This unrealised competition was for the replacement of the city’s concert hall which, having been built directly on top of the Mausoleum of Augustus, was demolished to satisfy Mussolini's directives to 'liberate' Rome’s imperial monuments from their accumulated centuries of 'parasitic' architectural clutter. Placed on axis at the eastern end of the Circus Maximus, the building would have sat between the Baths of Caracalla and the Imperial palace complex on the Palatine Hill, in direct dialogue across the open field of the Circus with the imposing ruins of the Emperor’s high-level viewing gallery. Produced by the same duo that had recently finished a bold new post office building in the Aventino quarter, this proposal monumentally combined a modernising abstract clarity, with an imposing sense of classical grandeur that paid tribute to the site's strong associations with the myth of romanità. The project took the northern radius of the Circus as the organising geometry for its curved facades, which started with a sweeping single-story range on piloti, perched above steps down to the ancient site. A vast masonry monolith, a pure rationalist ruin of sorts, would rise up behind and radially extend away to the rear, eventually opening up at the back to reveal a vast, glazed, four-level (same as the Colosseum) colonnade of concrete posts and beams that recede towards a bright interior, the antithesis of the dark mass to the sides.
The Palace (Ministry) of the Corporations was the first major official architectural project executed by the fascist regime in the centre of Rome, occupying an irregularly shaped plot of land that runs along the curve of Via Veneto. The importance of the project echoed the significance of the fascist ideological experiment of 'corporatism'. This was an innovative socio-economic and political reorganisation of society based on a guild-like division of the professions, an alternative to both liberalism and socialism. A high-profile competition was announced for the ministry building in 1927, which was won by a group of architects led by Pietro Aschieri. An early adherent to the Italian Movement of Rationalist Architecture (MIAR), Aschieri's work in the 1920s displayed an eclecticism derived from his experimentation with academic traditions, Viennese secessionist influences, expressionism and futurism. In his design for the Palace of the Corporations, Aschieri opted for an imposing geometric composition, consisting of a circular base structure with a superimposed vertical complex, together producing a modular skyscraper effect. Aschieri was subsequently sidetracked in favour of the partnership between Marcello Piacentini (already in charge of the urban re-development of the entire zone) and Giuseppe Vaccaro, who executed the more classically-inspired current building on Via Veneto in the early 1930s.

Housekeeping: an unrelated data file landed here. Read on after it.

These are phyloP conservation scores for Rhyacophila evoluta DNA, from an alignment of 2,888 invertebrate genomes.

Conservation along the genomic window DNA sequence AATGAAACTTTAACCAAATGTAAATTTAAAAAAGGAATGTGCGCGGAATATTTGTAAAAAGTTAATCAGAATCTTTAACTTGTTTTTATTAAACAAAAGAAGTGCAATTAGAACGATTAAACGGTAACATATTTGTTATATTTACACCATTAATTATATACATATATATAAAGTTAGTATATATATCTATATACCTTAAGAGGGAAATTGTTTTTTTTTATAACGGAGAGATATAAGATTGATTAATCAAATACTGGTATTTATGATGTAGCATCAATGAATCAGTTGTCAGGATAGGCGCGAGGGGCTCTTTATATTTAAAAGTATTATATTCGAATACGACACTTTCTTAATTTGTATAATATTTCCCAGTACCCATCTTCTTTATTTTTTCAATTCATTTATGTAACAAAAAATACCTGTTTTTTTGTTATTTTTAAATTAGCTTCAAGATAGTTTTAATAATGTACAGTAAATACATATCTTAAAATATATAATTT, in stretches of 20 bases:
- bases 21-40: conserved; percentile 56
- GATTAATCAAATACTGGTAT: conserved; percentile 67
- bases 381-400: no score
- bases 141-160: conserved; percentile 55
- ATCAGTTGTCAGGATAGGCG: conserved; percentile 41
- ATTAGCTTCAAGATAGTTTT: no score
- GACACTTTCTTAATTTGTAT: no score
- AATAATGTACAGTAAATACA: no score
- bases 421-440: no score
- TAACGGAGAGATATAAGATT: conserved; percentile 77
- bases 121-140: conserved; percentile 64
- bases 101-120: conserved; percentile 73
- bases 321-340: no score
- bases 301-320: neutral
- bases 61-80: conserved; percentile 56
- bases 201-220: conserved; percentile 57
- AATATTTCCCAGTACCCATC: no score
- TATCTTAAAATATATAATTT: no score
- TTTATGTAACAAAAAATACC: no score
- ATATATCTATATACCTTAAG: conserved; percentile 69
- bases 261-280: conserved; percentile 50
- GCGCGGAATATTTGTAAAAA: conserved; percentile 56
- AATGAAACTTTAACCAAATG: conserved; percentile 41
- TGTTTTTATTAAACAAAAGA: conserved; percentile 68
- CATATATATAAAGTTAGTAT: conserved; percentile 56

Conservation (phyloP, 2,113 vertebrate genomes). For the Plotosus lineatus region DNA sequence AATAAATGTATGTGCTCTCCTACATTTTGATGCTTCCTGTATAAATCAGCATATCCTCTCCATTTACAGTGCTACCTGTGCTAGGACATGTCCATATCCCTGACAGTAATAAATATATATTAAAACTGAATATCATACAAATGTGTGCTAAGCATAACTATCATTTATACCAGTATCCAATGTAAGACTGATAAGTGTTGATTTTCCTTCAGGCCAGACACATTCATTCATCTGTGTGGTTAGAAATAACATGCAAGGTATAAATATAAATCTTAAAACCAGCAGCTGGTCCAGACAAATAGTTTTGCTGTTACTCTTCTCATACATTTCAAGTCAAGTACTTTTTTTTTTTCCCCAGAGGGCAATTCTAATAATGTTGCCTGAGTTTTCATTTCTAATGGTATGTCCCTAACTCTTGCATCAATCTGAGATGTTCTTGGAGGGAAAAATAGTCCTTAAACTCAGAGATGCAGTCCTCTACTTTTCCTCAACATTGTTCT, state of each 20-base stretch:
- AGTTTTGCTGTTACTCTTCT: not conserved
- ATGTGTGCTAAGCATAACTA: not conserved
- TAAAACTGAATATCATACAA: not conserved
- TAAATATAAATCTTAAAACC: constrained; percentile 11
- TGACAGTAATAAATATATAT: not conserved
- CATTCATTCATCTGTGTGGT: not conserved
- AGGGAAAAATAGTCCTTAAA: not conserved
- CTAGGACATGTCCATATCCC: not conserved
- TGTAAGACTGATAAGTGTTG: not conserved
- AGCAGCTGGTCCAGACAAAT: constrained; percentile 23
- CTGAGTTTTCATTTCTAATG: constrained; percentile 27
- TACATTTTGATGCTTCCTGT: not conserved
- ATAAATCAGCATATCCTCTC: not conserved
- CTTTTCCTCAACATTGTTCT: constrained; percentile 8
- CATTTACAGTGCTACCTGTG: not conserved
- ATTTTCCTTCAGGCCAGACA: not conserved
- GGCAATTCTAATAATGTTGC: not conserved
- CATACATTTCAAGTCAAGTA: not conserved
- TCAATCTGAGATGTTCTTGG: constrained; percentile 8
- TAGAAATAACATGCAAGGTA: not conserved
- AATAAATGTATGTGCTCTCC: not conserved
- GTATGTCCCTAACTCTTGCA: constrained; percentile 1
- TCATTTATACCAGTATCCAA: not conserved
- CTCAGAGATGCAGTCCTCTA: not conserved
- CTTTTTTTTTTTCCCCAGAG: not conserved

Innocenzo Sabbatini led the Technical Office of the Institute of Popular Housing (IACP) in Rome during the 1920s and designed a series of houses and 'mega-blocks' that appeared at a frenetic pace in many locations across Rome and in new planned suburbs. He steered the IACP through an era of experimental creative synthesis of stylistic influences and delivered a significant number of high-quality social housing projects across the capital. Having contributed to earlier housing projects in the Trionfale quarter that gradually emerged to the north-western of the Vatican City, in 1929-30 Sabbatini designed the plan for a new residential complex called 'Nuovo Trionfale'. The design took stock from his experiments with the various 'suburban hostels' that he had executed in the Roman suburb of Garbatella (1927-28), combining multiple mega-blocks into a series of architectonic episodes that nevertheless generated a continuous, integrated, and harmonious urban effect. The continuous interplay between open and closed spaces, as well as the visual autonomy of multiple perspectives, marked the 'Nuovo Trionfale' project as a felicitous moment of maturity and self-confidence for Sabbatini's architectural vision – and a fitting swansong for his IACP career, which ended with his resignation in 1931 and the cancellation of this project.
Situated in the east of the historic city, directly opposite the ruins of imposing Baths of Diocletian, Rome's main railway station (Termini) was constructed in the 1860s. The original Beaux Arts-style building was demolished in the 1937 in anticipation of a new, bigger and modern structure that would function as the main gateway during the 1942 world fair. The fascist authorities commissioned Angiolo Mazzoni to design a new complex of gargantuan proportions, demanding that the building perform as a terminus, but that it also be suitably monumental in conception. Mazzoni, already a proven designer of railway stations (Siena, Trento, Venice) and post offices (Sabaudia, Palermo) in the 1930s, delivered a first design with strong rationalist and even futurist influences, where the elevated glass facade dominated the exaggerated horizontal exterior. The design was rejected by Piacentini, however, who demanded a solution in line with the city's millennial architectural traditions of romanità. Mazzoni obliged, and his final 1938 plan provided a far more classicist structure, with rhythmic arches running along the two sides (realised) and a classicist colonnade on the front (not realised). Construction was interrupted by the Second World War; it resumed in 1947 but only after a new competition for the facade and main concourse. Discredited, Mazzoni was excluded from the competition and left for Colombia shortly afterwards.